By 1899 two million people turned out to make Admiral George Dewey, hero of the battle of Manila Bay, the first individual honored with a ticker-tape parade. Former President Teddy Roosevelt got one in 1910 upon returning from his African safari. But it wasn’t until 1919, when Grover Whalen was made New York City’s official greeter, that ticker-tape parades took off: from 1919 to 1953 he reportedly threw 86 of them, many at the urging of the State Department. The luminaries he feted in his early years included Albert Einstein in 1921 — the only scientist ever honored with a ticker-tape parade — as well as the U.S. Olympic team in 1924 and Charles Lindbergh in 1927. By then, of course, the tradition had spread: thousands of Chicagoans showered boxer Gene Tunney with paper that year when he arrived in the city to defend his world title; Boston and St. Louis have also held ticker-tape parades, though New York remains their heartland.

In those early years, curmudgeons did their best to rain on the parade. A 1904 letter to the editor urged the New York Times to speak out against the “evil” practice, suggesting that parade horses spooked by falling ticker tape might plow into the crowd on the sidewalk and cause “disaster.” (A few years later, an overzealous reveler reportedly neglected to tear the pages out of a phone book and instead threw the whole thing out the window; it struck a passerby and knocked him unconscious.) By 1926, New York Stock Exchange officials had grown concerned about the cost of tossing miles of ticker tape out the window any time someone important came to town: they considered buying confetti to distribute to employees but decided against it. In 1932, another irate Times letter writer demanded that lobbing paper be “promptly and strictly banned,” to be replaced by tossing flowers or waving handkerchiefs, the more dignified customs of “civilized cities” in Europe and South America.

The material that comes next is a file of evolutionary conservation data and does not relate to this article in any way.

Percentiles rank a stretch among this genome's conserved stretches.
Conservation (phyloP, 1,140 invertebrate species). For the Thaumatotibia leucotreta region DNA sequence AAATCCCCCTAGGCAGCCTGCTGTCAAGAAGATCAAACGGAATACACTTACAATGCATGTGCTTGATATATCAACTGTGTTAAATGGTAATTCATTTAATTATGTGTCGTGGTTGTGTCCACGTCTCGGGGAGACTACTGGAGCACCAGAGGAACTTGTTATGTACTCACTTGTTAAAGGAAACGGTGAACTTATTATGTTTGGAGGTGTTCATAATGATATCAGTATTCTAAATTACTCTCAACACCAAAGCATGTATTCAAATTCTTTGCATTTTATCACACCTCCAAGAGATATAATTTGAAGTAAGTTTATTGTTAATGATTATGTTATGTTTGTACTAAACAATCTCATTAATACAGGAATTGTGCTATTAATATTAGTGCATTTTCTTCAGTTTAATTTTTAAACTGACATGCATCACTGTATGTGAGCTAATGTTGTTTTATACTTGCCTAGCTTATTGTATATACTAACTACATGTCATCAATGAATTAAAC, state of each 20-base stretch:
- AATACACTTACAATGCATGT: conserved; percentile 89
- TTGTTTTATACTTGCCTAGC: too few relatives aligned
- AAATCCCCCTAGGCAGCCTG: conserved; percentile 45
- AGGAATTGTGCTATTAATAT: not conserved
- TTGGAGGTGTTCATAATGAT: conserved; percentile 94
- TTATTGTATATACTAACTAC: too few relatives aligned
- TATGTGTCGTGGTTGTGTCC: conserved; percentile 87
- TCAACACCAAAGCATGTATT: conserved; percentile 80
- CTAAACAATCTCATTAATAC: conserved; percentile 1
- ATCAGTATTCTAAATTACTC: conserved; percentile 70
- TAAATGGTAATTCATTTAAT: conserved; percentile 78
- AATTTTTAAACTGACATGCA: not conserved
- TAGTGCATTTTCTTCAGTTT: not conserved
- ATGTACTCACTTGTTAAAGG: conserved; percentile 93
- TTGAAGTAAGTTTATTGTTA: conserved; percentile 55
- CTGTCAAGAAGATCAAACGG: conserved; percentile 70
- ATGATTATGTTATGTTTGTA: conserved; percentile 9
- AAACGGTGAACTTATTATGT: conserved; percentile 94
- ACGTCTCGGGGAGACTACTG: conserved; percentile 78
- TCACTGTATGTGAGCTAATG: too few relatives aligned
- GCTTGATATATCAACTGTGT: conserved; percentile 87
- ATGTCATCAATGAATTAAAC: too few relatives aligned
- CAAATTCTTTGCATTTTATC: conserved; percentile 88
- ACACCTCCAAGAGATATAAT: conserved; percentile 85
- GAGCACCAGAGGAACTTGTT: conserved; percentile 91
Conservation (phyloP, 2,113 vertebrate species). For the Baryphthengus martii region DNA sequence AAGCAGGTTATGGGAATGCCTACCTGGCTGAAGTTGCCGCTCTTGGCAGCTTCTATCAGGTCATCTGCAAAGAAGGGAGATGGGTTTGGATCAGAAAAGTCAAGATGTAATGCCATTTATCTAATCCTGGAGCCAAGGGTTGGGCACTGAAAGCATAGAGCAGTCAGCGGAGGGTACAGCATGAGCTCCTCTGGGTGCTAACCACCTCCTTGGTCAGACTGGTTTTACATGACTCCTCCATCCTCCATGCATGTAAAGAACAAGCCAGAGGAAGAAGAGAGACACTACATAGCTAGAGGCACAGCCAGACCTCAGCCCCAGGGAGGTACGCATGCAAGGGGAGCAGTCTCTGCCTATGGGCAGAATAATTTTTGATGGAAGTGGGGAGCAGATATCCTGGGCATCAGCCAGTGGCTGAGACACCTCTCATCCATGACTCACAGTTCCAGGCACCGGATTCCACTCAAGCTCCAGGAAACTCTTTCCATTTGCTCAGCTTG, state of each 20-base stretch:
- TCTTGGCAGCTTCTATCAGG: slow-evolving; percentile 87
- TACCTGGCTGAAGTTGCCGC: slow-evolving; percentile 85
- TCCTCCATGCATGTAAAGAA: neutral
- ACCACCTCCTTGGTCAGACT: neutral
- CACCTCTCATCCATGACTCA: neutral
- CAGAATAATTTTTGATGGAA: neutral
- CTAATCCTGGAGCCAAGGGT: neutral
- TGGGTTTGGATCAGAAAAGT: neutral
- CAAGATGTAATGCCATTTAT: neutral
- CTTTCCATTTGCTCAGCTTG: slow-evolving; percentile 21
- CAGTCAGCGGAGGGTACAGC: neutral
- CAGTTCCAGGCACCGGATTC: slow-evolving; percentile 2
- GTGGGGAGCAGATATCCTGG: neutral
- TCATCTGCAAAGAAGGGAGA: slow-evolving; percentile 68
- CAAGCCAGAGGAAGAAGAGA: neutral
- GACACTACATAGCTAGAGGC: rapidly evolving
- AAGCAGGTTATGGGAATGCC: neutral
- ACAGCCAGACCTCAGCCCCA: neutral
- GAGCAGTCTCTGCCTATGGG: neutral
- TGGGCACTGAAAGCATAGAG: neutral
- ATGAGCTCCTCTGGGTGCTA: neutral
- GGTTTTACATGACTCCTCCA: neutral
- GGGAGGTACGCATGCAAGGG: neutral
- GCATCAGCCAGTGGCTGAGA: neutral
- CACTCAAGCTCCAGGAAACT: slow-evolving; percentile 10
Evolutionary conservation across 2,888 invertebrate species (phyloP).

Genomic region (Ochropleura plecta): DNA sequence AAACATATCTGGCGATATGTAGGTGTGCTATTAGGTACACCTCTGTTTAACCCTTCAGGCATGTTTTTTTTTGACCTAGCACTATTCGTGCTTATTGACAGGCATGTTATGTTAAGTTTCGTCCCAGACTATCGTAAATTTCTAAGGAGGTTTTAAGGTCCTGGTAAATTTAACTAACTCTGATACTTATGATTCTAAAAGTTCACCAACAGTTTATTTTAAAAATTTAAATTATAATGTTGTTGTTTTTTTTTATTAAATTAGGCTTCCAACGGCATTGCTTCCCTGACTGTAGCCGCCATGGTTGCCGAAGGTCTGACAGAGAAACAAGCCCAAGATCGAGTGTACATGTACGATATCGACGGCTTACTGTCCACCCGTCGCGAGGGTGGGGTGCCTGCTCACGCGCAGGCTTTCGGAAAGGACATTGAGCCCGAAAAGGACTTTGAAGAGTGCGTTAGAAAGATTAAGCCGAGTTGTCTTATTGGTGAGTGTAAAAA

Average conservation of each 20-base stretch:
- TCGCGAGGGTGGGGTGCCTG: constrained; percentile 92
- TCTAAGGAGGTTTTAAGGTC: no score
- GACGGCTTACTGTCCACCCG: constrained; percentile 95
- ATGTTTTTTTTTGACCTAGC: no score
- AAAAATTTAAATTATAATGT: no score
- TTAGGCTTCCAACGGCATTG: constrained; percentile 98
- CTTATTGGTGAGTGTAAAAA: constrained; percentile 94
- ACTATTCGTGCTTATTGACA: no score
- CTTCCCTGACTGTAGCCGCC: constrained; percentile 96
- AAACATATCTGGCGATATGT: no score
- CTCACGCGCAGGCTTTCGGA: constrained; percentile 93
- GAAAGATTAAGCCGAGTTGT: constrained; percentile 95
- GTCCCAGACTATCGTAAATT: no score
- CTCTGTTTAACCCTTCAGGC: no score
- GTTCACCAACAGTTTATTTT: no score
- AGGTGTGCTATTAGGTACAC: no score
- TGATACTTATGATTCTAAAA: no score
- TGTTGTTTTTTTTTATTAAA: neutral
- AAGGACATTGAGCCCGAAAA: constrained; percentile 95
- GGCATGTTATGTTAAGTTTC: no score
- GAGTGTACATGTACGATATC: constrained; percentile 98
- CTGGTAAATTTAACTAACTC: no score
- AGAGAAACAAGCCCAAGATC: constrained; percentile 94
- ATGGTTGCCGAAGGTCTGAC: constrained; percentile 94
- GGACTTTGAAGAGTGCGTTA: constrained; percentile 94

The complaints had all but vanished, however, by 1945, when V-J day prompted the most lavish ticker-tape parade in history. Revelers celebrating the Allied victory over Japan filled the air with cloth, feathers, hat trimmings, paper and confetti. On Aug. 14, 1945, 3,000 street sweepers worked through the night to clean it up, only to have their efforts undone when the merriment continued the next morning. All told, merrymakers flung 5,438 tons of material on New York City’s streets.

The 1954 parade honoring the New York Giants’ National League pennant win was smaller, but as the first one to celebrate a local New York team it set a precedent. The Yankees got their first parade seven years later, to mark the start of their new season — despite the fact that they had lost the 1960 World Series to Pittsburgh.

By the late 1960s, the stock exchange was upgrading to electronic boards, leaving them little use for ticker tape. The parades dwindled: there was only a handful in the 1970s and 1980s. The 1990s saw a brief resurgence: among the highlights was the 1998 fete honoring John Glenn for becoming the oldest person to go into space, at age 77. Coming 36 years after his first one, it put him in an élite club of multiple-parade honorees, including Amelia Earhart, Dwight Eisenhower and Charles de Gaulle. But there have been only two parades this decade — one for the Yankees fresh off their World Series victory in 2000, and one for the Giants after they won the Superbowl last year. Until now.